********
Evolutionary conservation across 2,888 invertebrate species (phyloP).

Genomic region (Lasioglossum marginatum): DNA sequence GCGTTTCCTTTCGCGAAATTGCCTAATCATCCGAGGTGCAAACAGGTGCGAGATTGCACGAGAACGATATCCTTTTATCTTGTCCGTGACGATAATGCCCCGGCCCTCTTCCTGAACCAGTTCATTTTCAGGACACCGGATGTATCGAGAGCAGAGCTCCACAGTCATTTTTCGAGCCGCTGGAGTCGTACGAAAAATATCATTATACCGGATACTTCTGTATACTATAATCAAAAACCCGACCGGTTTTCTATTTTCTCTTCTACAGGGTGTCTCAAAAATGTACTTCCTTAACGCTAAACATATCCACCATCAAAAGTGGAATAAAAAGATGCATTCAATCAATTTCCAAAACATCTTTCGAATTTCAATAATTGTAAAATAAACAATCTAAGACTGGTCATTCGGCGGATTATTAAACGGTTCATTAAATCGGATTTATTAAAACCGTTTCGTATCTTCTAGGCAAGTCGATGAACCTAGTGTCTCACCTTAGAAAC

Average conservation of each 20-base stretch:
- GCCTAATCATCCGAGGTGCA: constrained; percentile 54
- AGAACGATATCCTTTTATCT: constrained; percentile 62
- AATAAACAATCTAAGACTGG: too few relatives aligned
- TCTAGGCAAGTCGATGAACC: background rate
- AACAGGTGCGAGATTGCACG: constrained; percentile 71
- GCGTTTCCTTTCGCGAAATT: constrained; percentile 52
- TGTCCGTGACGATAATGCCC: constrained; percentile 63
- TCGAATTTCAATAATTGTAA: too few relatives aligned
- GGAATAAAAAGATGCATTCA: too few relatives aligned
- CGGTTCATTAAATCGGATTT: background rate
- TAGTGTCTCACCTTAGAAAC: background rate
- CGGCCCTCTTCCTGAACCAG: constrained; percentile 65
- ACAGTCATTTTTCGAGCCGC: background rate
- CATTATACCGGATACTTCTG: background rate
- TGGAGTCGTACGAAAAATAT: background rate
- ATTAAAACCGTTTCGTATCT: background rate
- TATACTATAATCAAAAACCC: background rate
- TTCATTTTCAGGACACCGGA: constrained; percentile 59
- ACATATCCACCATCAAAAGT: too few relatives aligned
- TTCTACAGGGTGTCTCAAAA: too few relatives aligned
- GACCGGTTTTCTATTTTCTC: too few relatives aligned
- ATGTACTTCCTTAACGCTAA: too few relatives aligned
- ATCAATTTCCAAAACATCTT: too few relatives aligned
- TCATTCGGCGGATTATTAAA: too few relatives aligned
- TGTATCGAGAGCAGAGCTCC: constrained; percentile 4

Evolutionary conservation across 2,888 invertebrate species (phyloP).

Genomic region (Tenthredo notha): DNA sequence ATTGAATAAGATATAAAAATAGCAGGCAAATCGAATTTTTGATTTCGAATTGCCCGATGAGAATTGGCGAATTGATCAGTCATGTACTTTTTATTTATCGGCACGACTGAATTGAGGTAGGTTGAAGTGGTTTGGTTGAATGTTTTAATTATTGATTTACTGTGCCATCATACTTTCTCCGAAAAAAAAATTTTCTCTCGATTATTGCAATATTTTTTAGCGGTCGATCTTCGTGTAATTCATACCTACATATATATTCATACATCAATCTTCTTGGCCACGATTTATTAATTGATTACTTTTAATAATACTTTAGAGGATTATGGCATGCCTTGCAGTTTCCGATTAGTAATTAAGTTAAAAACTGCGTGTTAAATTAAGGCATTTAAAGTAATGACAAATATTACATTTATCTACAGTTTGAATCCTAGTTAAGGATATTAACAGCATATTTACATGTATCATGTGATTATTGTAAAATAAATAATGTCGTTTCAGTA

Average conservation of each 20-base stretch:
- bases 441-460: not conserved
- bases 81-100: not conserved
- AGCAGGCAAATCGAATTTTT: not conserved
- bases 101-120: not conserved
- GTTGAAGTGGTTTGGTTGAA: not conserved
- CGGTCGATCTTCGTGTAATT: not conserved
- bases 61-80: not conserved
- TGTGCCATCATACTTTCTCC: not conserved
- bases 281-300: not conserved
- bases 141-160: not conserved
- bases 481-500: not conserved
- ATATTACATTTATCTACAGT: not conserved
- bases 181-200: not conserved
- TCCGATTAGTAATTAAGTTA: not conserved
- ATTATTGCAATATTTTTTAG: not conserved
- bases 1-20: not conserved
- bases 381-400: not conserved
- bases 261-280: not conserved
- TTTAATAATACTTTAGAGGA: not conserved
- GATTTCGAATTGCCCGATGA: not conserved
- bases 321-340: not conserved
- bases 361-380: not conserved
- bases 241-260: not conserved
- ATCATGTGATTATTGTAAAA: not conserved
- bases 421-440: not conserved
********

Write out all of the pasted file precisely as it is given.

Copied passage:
Evolutionary conservation across 2,888 invertebrate species (phyloP).

Genomic region (Lasioglossum marginatum): DNA sequence GCGTTTCCTTTCGCGAAATTGCCTAATCATCCGAGGTGCAAACAGGTGCGAGATTGCACGAGAACGATATCCTTTTATCTTGTCCGTGACGATAATGCCCCGGCCCTCTTCCTGAACCAGTTCATTTTCAGGACACCGGATGTATCGAGAGCAGAGCTCCACAGTCATTTTTCGAGCCGCTGGAGTCGTACGAAAAATATCATTATACCGGATACTTCTGTATACTATAATCAAAAACCCGACCGGTTTTCTATTTTCTCTTCTACAGGGTGTCTCAAAAATGTACTTCCTTAACGCTAAACATATCCACCATCAAAAGTGGAATAAAAAGATGCATTCAATCAATTTCCAAAACATCTTTCGAATTTCAATAATTGTAAAATAAACAATCTAAGACTGGTCATTCGGCGGATTATTAAACGGTTCATTAAATCGGATTTATTAAAACCGTTTCGTATCTTCTAGGCAAGTCGATGAACCTAGTGTCTCACCTTAGAAAC

Average conservation of each 20-base stretch:
- GCCTAATCATCCGAGGTGCA: constrained; percentile 54
- AGAACGATATCCTTTTATCT: constrained; percentile 62
- AATAAACAATCTAAGACTGG: too few relatives aligned
- TCTAGGCAAGTCGATGAACC: background rate
- AACAGGTGCGAGATTGCACG: constrained; percentile 71
- GCGTTTCCTTTCGCGAAATT: constrained; percentile 52
- TGTCCGTGACGATAATGCCC: constrained; percentile 63
- TCGAATTTCAATAATTGTAA: too few relatives aligned
- GGAATAAAAAGATGCATTCA: too few relatives aligned
- CGGTTCATTAAATCGGATTT: background rate
- TAGTGTCTCACCTTAGAAAC: background rate
- CGGCCCTCTTCCTGAACCAG: constrained; percentile 65
- ACAGTCATTTTTCGAGCCGC: background rate
- CATTATACCGGATACTTCTG: background rate
- TGGAGTCGTACGAAAAATAT: background rate
- ATTAAAACCGTTTCGTATCT: background rate
- TATACTATAATCAAAAACCC: background rate
- TTCATTTTCAGGACACCGGA: constrained; percentile 59
- ACATATCCACCATCAAAAGT: too few relatives aligned
- TTCTACAGGGTGTCTCAAAA: too few relatives aligned
- GACCGGTTTTCTATTTTCTC: too few relatives aligned
- ATGTACTTCCTTAACGCTAA: too few relatives aligned
- ATCAATTTCCAAAACATCTT: too few relatives aligned
- TCATTCGGCGGATTATTAAA: too few relatives aligned
- TGTATCGAGAGCAGAGCTCC: constrained; percentile 4

Evolutionary conservation across 2,888 invertebrate species (phyloP).

Genomic region (Tenthredo notha): DNA sequence ATTGAATAAGATATAAAAATAGCAGGCAAATCGAATTTTTGATTTCGAATTGCCCGATGAGAATTGGCGAATTGATCAGTCATGTACTTTTTATTTATCGGCACGACTGAATTGAGGTAGGTTGAAGTGGTTTGGTTGAATGTTTTAATTATTGATTTACTGTGCCATCATACTTTCTCCGAAAAAAAAATTTTCTCTCGATTATTGCAATATTTTTTAGCGGTCGATCTTCGTGTAATTCATACCTACATATATATTCATACATCAATCTTCTTGGCCACGATTTATTAATTGATTACTTTTAATAATACTTTAGAGGATTATGGCATGCCTTGCAGTTTCCGATTAGTAATTAAGTTAAAAACTGCGTGTTAAATTAAGGCATTTAAAGTAATGACAAATATTACATTTATCTACAGTTTGAATCCTAGTTAAGGATATTAACAGCATATTTACATGTATCATGTGATTATTGTAAAATAAATAATGTCGTTTCAGTA

Average conservation of each 20-base stretch:
- bases 441-460: not conserved
- bases 81-100: not conserved
- AGCAGGCAAATCGAATTTTT: not conserved
- bases 101-120: not conserved
- GTTGAAGTGGTTTGGTTGAA: not conserved
- CGGTCGATCTTCGTGTAATT: not conserved
- bases 61-80: not conserved
- TGTGCCATCATACTTTCTCC: not conserved
- bases 281-300: not conserved
- bases 141-160: not conserved
- bases 481-500: not conserved
- ATATTACATTTATCTACAGT: not conserved
- bases 181-200: not conserved
- TCCGATTAGTAATTAAGTTA: not conserved
- ATTATTGCAATATTTTTTAG: not conserved
- bases 1-20: not conserved
- bases 381-400: not conserved
- bases 261-280: not conserved
- TTTAATAATACTTTAGAGGA: not conserved
- GATTTCGAATTGCCCGATGA: not conserved
- bases 321-340: not conserved
- bases 361-380: not conserved
- bases 241-260: not conserved
- ATCATGTGATTATTGTAAAA: not conserved
- bases 421-440: not conserved